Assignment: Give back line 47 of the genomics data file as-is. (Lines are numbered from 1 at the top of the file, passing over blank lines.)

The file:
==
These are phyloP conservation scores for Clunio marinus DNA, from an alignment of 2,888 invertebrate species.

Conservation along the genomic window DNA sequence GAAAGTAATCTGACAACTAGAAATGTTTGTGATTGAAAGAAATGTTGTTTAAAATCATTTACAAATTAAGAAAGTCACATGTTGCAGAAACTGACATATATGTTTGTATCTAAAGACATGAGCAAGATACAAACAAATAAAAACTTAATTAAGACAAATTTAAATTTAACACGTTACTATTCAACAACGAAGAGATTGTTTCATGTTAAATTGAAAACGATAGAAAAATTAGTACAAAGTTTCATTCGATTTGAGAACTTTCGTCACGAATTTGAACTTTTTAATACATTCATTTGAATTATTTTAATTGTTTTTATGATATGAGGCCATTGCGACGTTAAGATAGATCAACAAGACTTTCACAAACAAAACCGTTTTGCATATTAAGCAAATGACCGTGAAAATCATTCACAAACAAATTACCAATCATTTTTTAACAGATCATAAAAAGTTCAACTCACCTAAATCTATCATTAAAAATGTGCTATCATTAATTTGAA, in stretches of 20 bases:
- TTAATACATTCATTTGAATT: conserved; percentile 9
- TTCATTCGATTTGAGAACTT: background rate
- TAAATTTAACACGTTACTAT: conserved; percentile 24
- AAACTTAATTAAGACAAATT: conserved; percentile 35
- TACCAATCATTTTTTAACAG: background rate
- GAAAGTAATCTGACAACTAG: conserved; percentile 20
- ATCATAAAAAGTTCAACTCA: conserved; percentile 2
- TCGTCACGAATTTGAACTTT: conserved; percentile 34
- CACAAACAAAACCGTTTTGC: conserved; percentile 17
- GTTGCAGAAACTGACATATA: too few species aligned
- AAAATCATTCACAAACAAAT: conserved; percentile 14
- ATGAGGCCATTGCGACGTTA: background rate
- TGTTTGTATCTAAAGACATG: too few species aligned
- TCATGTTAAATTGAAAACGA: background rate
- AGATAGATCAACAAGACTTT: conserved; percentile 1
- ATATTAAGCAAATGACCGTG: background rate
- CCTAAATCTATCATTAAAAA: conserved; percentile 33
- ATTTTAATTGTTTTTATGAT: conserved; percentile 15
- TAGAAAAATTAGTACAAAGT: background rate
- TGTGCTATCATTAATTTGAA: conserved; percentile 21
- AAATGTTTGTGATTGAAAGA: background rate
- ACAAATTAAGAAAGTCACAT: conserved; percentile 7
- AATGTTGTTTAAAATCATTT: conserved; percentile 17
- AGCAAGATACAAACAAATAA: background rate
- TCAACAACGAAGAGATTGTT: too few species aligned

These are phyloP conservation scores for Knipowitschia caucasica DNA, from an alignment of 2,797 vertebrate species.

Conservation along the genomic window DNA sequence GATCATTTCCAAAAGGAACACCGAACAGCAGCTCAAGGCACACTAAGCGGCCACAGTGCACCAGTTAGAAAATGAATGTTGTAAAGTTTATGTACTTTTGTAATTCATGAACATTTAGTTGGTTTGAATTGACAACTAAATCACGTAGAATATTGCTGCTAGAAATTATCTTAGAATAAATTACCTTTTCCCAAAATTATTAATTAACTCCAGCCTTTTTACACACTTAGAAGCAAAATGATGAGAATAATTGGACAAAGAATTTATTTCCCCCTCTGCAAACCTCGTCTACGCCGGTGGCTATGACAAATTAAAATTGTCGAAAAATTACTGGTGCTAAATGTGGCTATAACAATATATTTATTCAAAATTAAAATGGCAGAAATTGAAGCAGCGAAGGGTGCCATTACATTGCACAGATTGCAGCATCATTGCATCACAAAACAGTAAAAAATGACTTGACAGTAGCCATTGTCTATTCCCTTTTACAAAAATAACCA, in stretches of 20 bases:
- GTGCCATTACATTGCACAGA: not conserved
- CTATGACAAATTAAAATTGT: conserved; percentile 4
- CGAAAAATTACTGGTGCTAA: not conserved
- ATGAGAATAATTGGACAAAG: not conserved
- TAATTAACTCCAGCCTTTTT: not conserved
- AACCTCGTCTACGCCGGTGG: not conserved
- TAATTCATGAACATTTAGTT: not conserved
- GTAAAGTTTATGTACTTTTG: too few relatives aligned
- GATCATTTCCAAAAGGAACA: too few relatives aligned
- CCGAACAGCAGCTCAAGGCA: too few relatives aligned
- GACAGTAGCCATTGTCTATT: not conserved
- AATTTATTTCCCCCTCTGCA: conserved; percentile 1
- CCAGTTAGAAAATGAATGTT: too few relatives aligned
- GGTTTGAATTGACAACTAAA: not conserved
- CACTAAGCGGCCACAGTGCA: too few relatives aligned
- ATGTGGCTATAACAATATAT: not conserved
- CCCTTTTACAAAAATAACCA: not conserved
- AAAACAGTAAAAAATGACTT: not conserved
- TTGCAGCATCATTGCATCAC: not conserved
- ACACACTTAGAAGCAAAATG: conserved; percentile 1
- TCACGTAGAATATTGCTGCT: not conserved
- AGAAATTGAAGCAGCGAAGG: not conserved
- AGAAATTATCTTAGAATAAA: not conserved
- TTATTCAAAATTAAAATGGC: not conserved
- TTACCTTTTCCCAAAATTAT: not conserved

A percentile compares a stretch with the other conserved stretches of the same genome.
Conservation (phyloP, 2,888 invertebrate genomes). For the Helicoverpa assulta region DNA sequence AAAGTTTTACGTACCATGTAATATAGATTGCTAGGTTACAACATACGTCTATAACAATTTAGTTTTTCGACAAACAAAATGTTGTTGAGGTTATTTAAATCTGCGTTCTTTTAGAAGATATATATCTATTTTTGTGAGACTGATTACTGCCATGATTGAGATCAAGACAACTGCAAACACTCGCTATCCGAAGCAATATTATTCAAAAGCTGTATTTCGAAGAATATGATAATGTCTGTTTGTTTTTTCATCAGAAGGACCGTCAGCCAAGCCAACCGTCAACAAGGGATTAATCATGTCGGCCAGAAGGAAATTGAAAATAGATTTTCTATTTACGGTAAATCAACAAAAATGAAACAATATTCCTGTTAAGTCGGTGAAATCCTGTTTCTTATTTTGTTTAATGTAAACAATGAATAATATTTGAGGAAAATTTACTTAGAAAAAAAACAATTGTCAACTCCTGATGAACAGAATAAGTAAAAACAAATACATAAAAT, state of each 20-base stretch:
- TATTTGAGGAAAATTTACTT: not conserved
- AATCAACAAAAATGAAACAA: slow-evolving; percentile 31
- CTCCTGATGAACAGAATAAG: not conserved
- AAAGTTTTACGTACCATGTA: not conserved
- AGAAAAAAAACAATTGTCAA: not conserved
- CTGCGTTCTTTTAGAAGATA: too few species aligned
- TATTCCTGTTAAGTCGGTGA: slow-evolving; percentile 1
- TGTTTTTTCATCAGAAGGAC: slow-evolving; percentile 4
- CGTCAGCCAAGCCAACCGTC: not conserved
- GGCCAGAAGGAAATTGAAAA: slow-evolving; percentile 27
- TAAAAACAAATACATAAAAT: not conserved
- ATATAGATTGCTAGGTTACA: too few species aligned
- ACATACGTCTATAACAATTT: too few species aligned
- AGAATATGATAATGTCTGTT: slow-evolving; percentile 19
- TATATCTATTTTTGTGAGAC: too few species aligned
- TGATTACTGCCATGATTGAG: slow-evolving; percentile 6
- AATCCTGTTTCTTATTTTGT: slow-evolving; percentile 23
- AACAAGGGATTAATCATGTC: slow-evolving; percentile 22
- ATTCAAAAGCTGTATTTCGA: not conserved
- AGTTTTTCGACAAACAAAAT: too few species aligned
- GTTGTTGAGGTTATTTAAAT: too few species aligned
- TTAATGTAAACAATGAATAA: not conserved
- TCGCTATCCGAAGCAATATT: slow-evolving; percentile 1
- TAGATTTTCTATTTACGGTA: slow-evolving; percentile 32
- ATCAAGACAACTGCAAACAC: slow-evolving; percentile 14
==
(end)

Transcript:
- AAAACAGTAAAAAATGACTT: not conserved